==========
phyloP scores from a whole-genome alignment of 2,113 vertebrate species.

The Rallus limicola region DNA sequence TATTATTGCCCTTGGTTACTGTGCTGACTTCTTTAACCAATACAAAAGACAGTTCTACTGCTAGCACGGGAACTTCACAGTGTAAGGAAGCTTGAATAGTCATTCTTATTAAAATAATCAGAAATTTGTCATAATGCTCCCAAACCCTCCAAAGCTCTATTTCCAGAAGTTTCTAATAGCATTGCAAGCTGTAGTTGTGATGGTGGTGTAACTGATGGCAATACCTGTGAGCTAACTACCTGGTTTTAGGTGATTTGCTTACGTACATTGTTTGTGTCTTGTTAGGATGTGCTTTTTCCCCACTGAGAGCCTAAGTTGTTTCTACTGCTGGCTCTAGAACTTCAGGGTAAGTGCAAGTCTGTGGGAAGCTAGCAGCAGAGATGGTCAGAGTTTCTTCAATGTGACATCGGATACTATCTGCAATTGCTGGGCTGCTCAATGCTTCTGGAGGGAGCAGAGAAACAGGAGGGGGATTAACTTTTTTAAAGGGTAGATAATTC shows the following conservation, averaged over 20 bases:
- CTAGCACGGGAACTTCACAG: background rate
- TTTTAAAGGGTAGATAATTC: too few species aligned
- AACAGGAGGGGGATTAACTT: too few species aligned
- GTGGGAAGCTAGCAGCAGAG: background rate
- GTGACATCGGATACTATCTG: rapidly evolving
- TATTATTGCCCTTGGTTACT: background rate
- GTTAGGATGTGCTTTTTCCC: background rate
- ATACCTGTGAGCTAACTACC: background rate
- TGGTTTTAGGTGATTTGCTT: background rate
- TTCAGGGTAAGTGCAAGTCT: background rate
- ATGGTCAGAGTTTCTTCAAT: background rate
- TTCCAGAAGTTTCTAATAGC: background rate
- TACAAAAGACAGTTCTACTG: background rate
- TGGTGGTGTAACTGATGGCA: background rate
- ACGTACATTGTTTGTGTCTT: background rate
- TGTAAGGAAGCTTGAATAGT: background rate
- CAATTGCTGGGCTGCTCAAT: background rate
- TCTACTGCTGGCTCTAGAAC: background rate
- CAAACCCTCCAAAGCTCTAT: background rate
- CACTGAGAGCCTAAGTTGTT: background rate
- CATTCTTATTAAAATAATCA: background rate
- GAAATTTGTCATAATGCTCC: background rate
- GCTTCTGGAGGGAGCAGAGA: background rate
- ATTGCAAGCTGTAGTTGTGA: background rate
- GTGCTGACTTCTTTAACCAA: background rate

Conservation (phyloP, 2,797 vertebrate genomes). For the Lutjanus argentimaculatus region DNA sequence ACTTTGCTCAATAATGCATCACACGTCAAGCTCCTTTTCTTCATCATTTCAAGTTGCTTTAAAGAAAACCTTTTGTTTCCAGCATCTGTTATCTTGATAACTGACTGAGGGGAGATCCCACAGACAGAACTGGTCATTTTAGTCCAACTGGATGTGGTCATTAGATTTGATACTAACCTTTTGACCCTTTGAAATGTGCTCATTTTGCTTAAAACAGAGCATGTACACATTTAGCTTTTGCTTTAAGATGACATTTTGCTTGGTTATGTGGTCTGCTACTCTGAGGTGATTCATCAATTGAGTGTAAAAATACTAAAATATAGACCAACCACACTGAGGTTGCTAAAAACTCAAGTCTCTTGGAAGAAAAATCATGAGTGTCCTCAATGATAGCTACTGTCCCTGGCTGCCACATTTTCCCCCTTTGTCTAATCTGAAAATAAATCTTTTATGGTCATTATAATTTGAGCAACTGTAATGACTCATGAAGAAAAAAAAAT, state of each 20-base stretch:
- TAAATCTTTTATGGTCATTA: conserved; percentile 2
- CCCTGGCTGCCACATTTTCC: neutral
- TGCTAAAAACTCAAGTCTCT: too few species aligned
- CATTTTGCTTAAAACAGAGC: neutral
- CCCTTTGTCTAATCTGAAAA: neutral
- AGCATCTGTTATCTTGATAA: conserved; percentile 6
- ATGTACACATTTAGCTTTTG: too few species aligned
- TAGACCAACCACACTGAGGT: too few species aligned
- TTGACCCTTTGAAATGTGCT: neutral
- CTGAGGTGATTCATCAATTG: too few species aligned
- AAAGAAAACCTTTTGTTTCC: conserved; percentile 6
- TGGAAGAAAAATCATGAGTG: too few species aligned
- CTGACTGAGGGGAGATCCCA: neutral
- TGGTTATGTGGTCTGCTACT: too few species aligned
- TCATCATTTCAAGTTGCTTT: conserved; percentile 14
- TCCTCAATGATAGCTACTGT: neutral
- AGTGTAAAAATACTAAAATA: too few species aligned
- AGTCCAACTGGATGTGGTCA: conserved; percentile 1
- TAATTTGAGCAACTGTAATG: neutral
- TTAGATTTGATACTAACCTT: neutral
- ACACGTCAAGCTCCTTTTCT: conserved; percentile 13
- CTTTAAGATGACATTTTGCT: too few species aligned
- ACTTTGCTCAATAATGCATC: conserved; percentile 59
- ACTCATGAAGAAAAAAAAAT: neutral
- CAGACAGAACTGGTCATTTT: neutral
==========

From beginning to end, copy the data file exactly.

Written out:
phyloP scores from a whole-genome alignment of 2,113 vertebrate species.

The Rallus limicola region DNA sequence TATTATTGCCCTTGGTTACTGTGCTGACTTCTTTAACCAATACAAAAGACAGTTCTACTGCTAGCACGGGAACTTCACAGTGTAAGGAAGCTTGAATAGTCATTCTTATTAAAATAATCAGAAATTTGTCATAATGCTCCCAAACCCTCCAAAGCTCTATTTCCAGAAGTTTCTAATAGCATTGCAAGCTGTAGTTGTGATGGTGGTGTAACTGATGGCAATACCTGTGAGCTAACTACCTGGTTTTAGGTGATTTGCTTACGTACATTGTTTGTGTCTTGTTAGGATGTGCTTTTTCCCCACTGAGAGCCTAAGTTGTTTCTACTGCTGGCTCTAGAACTTCAGGGTAAGTGCAAGTCTGTGGGAAGCTAGCAGCAGAGATGGTCAGAGTTTCTTCAATGTGACATCGGATACTATCTGCAATTGCTGGGCTGCTCAATGCTTCTGGAGGGAGCAGAGAAACAGGAGGGGGATTAACTTTTTTAAAGGGTAGATAATTC shows the following conservation, averaged over 20 bases:
- CTAGCACGGGAACTTCACAG: background rate
- TTTTAAAGGGTAGATAATTC: too few species aligned
- AACAGGAGGGGGATTAACTT: too few species aligned
- GTGGGAAGCTAGCAGCAGAG: background rate
- GTGACATCGGATACTATCTG: rapidly evolving
- TATTATTGCCCTTGGTTACT: background rate
- GTTAGGATGTGCTTTTTCCC: background rate
- ATACCTGTGAGCTAACTACC: background rate
- TGGTTTTAGGTGATTTGCTT: background rate
- TTCAGGGTAAGTGCAAGTCT: background rate
- ATGGTCAGAGTTTCTTCAAT: background rate
- TTCCAGAAGTTTCTAATAGC: background rate
- TACAAAAGACAGTTCTACTG: background rate
- TGGTGGTGTAACTGATGGCA: background rate
- ACGTACATTGTTTGTGTCTT: background rate
- TGTAAGGAAGCTTGAATAGT: background rate
- CAATTGCTGGGCTGCTCAAT: background rate
- TCTACTGCTGGCTCTAGAAC: background rate
- CAAACCCTCCAAAGCTCTAT: background rate
- CACTGAGAGCCTAAGTTGTT: background rate
- CATTCTTATTAAAATAATCA: background rate
- GAAATTTGTCATAATGCTCC: background rate
- GCTTCTGGAGGGAGCAGAGA: background rate
- ATTGCAAGCTGTAGTTGTGA: background rate
- GTGCTGACTTCTTTAACCAA: background rate

Conservation (phyloP, 2,797 vertebrate genomes). For the Lutjanus argentimaculatus region DNA sequence ACTTTGCTCAATAATGCATCACACGTCAAGCTCCTTTTCTTCATCATTTCAAGTTGCTTTAAAGAAAACCTTTTGTTTCCAGCATCTGTTATCTTGATAACTGACTGAGGGGAGATCCCACAGACAGAACTGGTCATTTTAGTCCAACTGGATGTGGTCATTAGATTTGATACTAACCTTTTGACCCTTTGAAATGTGCTCATTTTGCTTAAAACAGAGCATGTACACATTTAGCTTTTGCTTTAAGATGACATTTTGCTTGGTTATGTGGTCTGCTACTCTGAGGTGATTCATCAATTGAGTGTAAAAATACTAAAATATAGACCAACCACACTGAGGTTGCTAAAAACTCAAGTCTCTTGGAAGAAAAATCATGAGTGTCCTCAATGATAGCTACTGTCCCTGGCTGCCACATTTTCCCCCTTTGTCTAATCTGAAAATAAATCTTTTATGGTCATTATAATTTGAGCAACTGTAATGACTCATGAAGAAAAAAAAAT, state of each 20-base stretch:
- TAAATCTTTTATGGTCATTA: conserved; percentile 2
- CCCTGGCTGCCACATTTTCC: neutral
- TGCTAAAAACTCAAGTCTCT: too few species aligned
- CATTTTGCTTAAAACAGAGC: neutral
- CCCTTTGTCTAATCTGAAAA: neutral
- AGCATCTGTTATCTTGATAA: conserved; percentile 6
- ATGTACACATTTAGCTTTTG: too few species aligned
- TAGACCAACCACACTGAGGT: too few species aligned
- TTGACCCTTTGAAATGTGCT: neutral
- CTGAGGTGATTCATCAATTG: too few species aligned
- AAAGAAAACCTTTTGTTTCC: conserved; percentile 6
- TGGAAGAAAAATCATGAGTG: too few species aligned
- CTGACTGAGGGGAGATCCCA: neutral
- TGGTTATGTGGTCTGCTACT: too few species aligned
- TCATCATTTCAAGTTGCTTT: conserved; percentile 14
- TCCTCAATGATAGCTACTGT: neutral
- AGTGTAAAAATACTAAAATA: too few species aligned
- AGTCCAACTGGATGTGGTCA: conserved; percentile 1
- TAATTTGAGCAACTGTAATG: neutral
- TTAGATTTGATACTAACCTT: neutral
- ACACGTCAAGCTCCTTTTCT: conserved; percentile 13
- CTTTAAGATGACATTTTGCT: too few species aligned
- ACTTTGCTCAATAATGCATC: conserved; percentile 59
- ACTCATGAAGAAAAAAAAAT: neutral
- CAGACAGAACTGGTCATTTT: neutral